In linguistics, the Gunning fog index is a readability test for English writing. The index estimates the years of formal education a person needs to understand the text on the first reading. For instance, a fog index of 12 requires the reading level of a United States high school senior (around 18 years old). The test was developed in 1952 by Robert Gunning, an American businessman who had been involved in newspaper and textbook publishing.
The fog index is commonly used to confirm that text can be read easily by the intended audience. Texts for a wide audience generally need a fog index less than 12. Texts requiring near-universal understanding generally need an index less than 8.
|Fog Index||Reading level by grade|
|12||High school senior|
|11||High school junior|
|10||High school sophomore|
|9||High school freshman|
- Select a passage (such as one or more full paragraphs) of around 100 words. Do not omit any sentences;
- Determine the average sentence length. (Divide the number of words by the number of sentences.);
- Count the "complex" words consisting of three or more syllables. Do not include proper nouns, familiar jargon, or compound words. Do not include common suffixes (such as -es, -ed, or -ing) as a syllable;
- Add the average sentence length and the percentage of complex words; and
- Multiply the result by 0.4.
The complete formula is:
While the fog index is a good sign of hard-to-read text, it has limits. Not all complex words are difficult. For example, "interesting" is not generally thought to be a difficult word, although it has three syllables (after omitting the common -ing suffix). A short word can be difficult if it is not used very often by most people. The frequency with which words are in normal use affects the readability of text.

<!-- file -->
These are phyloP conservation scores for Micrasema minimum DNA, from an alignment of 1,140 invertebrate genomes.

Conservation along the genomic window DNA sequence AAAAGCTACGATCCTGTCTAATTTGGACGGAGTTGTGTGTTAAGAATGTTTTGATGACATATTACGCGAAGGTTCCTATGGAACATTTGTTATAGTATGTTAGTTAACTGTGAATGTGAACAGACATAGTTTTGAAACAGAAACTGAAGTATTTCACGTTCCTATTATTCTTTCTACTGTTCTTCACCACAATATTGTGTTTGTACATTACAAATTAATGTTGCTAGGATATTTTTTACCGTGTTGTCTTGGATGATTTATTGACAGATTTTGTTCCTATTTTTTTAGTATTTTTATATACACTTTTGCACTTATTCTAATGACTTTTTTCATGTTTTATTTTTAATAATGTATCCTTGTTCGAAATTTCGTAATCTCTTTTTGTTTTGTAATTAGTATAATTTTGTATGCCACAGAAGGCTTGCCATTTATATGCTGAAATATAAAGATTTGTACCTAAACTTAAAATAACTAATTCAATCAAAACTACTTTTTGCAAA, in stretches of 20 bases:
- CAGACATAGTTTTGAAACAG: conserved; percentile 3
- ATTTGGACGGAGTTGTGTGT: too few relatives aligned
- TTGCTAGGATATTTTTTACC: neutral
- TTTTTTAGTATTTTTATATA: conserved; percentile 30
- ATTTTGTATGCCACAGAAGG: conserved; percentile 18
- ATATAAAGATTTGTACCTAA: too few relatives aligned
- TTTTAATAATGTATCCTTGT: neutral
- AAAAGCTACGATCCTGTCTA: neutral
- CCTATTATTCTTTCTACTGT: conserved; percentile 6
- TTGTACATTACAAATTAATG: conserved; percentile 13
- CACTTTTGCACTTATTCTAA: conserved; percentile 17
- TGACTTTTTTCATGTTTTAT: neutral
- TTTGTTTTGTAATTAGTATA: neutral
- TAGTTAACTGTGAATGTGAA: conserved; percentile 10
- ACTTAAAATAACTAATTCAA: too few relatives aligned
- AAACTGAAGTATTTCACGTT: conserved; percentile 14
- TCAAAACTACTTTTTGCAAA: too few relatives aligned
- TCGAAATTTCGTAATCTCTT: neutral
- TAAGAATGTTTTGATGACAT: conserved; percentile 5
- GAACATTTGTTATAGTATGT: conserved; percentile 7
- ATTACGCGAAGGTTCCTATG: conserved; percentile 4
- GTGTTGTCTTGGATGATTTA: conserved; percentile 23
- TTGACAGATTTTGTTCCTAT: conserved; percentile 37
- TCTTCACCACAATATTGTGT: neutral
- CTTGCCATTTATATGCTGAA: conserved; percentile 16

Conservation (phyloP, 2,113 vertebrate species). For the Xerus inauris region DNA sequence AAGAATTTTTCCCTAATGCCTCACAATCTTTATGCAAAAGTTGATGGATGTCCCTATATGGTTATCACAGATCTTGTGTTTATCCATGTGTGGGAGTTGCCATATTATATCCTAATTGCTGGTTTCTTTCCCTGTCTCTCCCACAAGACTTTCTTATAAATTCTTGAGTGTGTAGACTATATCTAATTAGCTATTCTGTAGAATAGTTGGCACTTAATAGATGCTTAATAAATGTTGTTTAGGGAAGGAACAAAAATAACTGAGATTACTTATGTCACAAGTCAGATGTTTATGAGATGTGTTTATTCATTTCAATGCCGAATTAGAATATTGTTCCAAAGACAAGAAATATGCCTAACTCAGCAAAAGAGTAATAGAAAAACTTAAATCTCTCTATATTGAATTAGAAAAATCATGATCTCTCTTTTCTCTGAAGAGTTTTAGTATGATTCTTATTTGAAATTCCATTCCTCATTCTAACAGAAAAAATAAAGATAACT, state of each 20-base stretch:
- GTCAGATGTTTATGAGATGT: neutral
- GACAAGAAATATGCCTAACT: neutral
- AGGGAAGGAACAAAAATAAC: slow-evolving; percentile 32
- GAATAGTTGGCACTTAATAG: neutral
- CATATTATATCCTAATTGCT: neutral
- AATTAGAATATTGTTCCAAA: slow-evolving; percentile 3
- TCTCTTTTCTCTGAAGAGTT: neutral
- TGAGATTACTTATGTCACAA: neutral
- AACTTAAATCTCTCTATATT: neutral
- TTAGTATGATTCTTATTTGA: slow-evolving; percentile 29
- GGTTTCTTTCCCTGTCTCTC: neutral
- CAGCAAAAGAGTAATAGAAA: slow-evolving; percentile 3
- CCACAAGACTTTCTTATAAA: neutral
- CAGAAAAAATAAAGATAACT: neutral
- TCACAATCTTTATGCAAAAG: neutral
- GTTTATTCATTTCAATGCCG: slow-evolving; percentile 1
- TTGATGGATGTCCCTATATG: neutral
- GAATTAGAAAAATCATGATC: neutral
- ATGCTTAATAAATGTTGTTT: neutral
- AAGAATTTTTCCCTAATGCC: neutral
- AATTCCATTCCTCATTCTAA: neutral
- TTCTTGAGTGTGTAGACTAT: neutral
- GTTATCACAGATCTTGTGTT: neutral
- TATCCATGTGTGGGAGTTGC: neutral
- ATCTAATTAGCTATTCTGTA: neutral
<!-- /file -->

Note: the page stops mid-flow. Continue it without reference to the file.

Until the 1980s, the fog index was calculated differently. The original formula counted each clause as a sentence. Because the index was meant to measure clarity of expression within sentences, it assumed people saw each clause as a complete thought.
In the 1980s, this step was left out in counting the fog index for literature. This might have been because it had to be done manually. Judith Bogert of Pennsylvania State University defended the original algorithm in 1985. A review of subsequent literature shows that the newer method is generally recommended.
Nevertheless, some continue to point out that a series of simple, short sentences does not mean that the reading is easier. In some works, such as Gibbon's The History of the Decline and Fall of the Roman Empire, the fog scores using the old and revised algorithms differ greatly. A sample test took a random footnote from the text: (#51: Dion, vol. I. lxxix. p. 1363. Herodian, l. v. p. 189.) and used an automated Gunning Fog calculator, first using the sentence count, and then the count of sentences plus clauses. The calculator gave an index of 19.2 using only sentences, and an index of 12.5 when including independent clauses. This brought down the fog index from post-graduate to high school level.
- DuBay, William H. (23 March 2004). "Judges Scold Lawyers for Bad Writing". Plain Language at Work Newsletter. Impact Information (8). Retrieved 10 January 2014.
- "The Gunning's Fog Index (or FOG) Readability Formula". Readability Formulas. Retrieved 10 January 2014.
- Seely, John (2013). "Chapter 10: Audience". Oxford Guide to Effective Writing and Speaking: How to Communicate Clearly. Oxford University Press. pp. 120–123. ISBN 978-0-19-965270-9.
- Gunning, Robert (1952). The Technique of Clear Writing. McGraw-Hill. pp. 36–37.
- Bogert, Judith (1985). "In Defense of the Fog Index". Business Communication Quarterly. 48 (2): 9–12. doi:10.1177/108056998504800203. Archived from the original on 2016-10-24.
- Brucker, Carl, ed. (June 2009). Arkansas Tech Writing, 12th ed. English 2053: Technical Writing (PDF). p. 109.
- Referenced in the 2 November 2006 entry guide to readability.
- Fog Index Calculator
- "Clear Writing: How to Achieve and Measure Readability". The Writing Clinic. Poscripts. 2006-11-02.